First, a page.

A week after Republicans won the Virginia governor’s race, it is increasingly obvious that Fox News and red Twitter did not invent parental anger about what’s been happening in public schools. Nor is frustration limited to the suburbs — or peculiar to the Old Dominion. Efforts to lower academic standards and scale back educational opportunities in the name of racial equity are backfiring on liberals from coast to coast, including in the bluest big cities in America.

Consider San Francisco. Mayor London Breed (D) just endorsed the recall of three far-left school board members in a February special election, including someone she appointed in 2018. Other Democratic officeholders and donors also back their removal, and recall organizers submitted 80,000 signatures to remove the commissioners, undercutting the argument that this is some right-wing conspiracy.

The recall has been a long time coming. Anger boiled over in the Bay Area as schools stayed closed months after most districts restarted classes. The San Francisco board voted in January to rename 44 schools, including those that honored George Washington, Paul Revere and Abraham Lincoln, before reversing itself amid national mockery in April. But the board’s most fateful mistake may have been messing around with Lowell High School.

Lowell has long been one of the United States’ most prestigious public schools. Alumni include three Nobel laureates and Supreme Court Justice Stephen G. Breyer. Rather than try to make other schools as great as Lowell, the school board voted to start admitting students there by lottery — and no longer consider grade-point average, essays and test scores.

Eliminating gifted and talented programs has become fashionable on the left, based on well-intentioned desires to close the achievement gap for African American and Latino students, but it’s alienating many parents — as well as graduates — who prospered under higher standards. Throwing less-prepared students into classes with motivated children forces teachers to reduce the rigor of lesson plans so that everyone can keep up.

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Complicating matters is the fact that, as of 2018, roughly a quarter of San Francisco’s children already attend private schools, compared to 9 percent in California. Any parent who can afford to do so will likely consider private school if they believe a public system is lowering standards. “Sadly, our school board’s priorities have often been severely misplaced,” Breed said in a statement. “And parents feel members of the board aren’t listening.”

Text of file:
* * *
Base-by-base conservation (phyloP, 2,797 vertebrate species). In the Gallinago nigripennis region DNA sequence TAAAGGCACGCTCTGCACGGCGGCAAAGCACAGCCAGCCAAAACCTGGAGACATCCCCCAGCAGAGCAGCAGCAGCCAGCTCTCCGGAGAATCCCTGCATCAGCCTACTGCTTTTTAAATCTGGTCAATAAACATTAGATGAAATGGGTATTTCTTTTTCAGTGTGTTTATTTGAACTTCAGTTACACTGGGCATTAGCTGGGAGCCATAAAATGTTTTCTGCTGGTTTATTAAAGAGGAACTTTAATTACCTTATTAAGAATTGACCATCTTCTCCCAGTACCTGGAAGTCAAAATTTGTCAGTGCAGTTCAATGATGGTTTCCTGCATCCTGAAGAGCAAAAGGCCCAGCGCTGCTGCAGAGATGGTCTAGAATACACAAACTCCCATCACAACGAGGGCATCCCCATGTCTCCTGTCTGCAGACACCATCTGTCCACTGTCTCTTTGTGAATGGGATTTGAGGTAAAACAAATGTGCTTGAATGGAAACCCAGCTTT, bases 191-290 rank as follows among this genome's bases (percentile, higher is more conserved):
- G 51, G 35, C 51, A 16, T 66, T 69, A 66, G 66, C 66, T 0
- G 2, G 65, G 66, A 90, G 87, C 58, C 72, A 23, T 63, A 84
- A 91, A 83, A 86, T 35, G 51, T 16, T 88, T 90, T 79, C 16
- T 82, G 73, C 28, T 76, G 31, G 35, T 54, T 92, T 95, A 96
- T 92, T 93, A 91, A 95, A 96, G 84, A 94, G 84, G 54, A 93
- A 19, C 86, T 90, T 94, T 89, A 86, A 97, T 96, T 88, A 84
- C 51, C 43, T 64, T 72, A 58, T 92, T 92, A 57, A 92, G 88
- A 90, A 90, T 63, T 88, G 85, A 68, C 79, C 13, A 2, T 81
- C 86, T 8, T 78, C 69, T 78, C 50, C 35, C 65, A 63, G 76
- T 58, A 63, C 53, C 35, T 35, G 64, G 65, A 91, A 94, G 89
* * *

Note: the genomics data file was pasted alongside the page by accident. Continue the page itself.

Breed’s warning is a reminder that national Democrats risk being branded as the anti-education party if they don’t speak out more forcefully against continuing assaults on gifted and talented programs.

The Virginia governor’s race shows the issue’s potency. While much has been made of Gov.-elect Glenn Youngkin’s emphasis on critical race theory, the Republican also promised to fight against weakening standards for magnet schools. He said he would push for Thomas Jefferson High School for Science and Technology, a top-flight school in Fairfax County, to revert to a solely merit-based admission process. Last year, the local school board eliminated an entrance exam for the school and told reviewers to instead consider “experience factors,” such as a child’s socioeconomic background.

Democratic nominee Terry McAuliffe boasted about reducing the number of tests that children in Virginia are required to take, but Youngkin ripped him for lowering standards so that failing schools could still get accreditation. Youngkin’s strategists say promising to raise education standards helped Republicans make meaningful inroads among Asian American and Latino voters. Reacting to McAuliffe’s loss, Democratic strategist James Carville told PBS: “What went wrong is this stupid wokeness.”

Democrats other than Breed are reversing course, too. New York Mayor-elect Eric Adams (D) promised during the campaign not to implement a plan announced by outgoing Democratic Mayor Bill de Blasio to eliminate elementary school gifted and talented programs in the nation’s largest school district. Adams said he wants to preserve the programs and expand additional opportunities for advanced learning.

But California keeps moving in the opposite direction. Confronted with rising numbers of minority children getting Ds and Fs, some schools have decided to simply stop giving out Ds and Fs. The districts in Los Angeles and San Diego have reportedly told teachers not to penalize students for bad classroom behavior, poor work habits or missed deadlines.

None of these allowances prepare children to succeed in college or careers. If testing shows a widening achievement gap, it doesn’t mean we need to hold back the students who are doing well. It means we need to do more to lift up those who have fallen behind the most during the pandemic. This is the true civil rights battle of our time.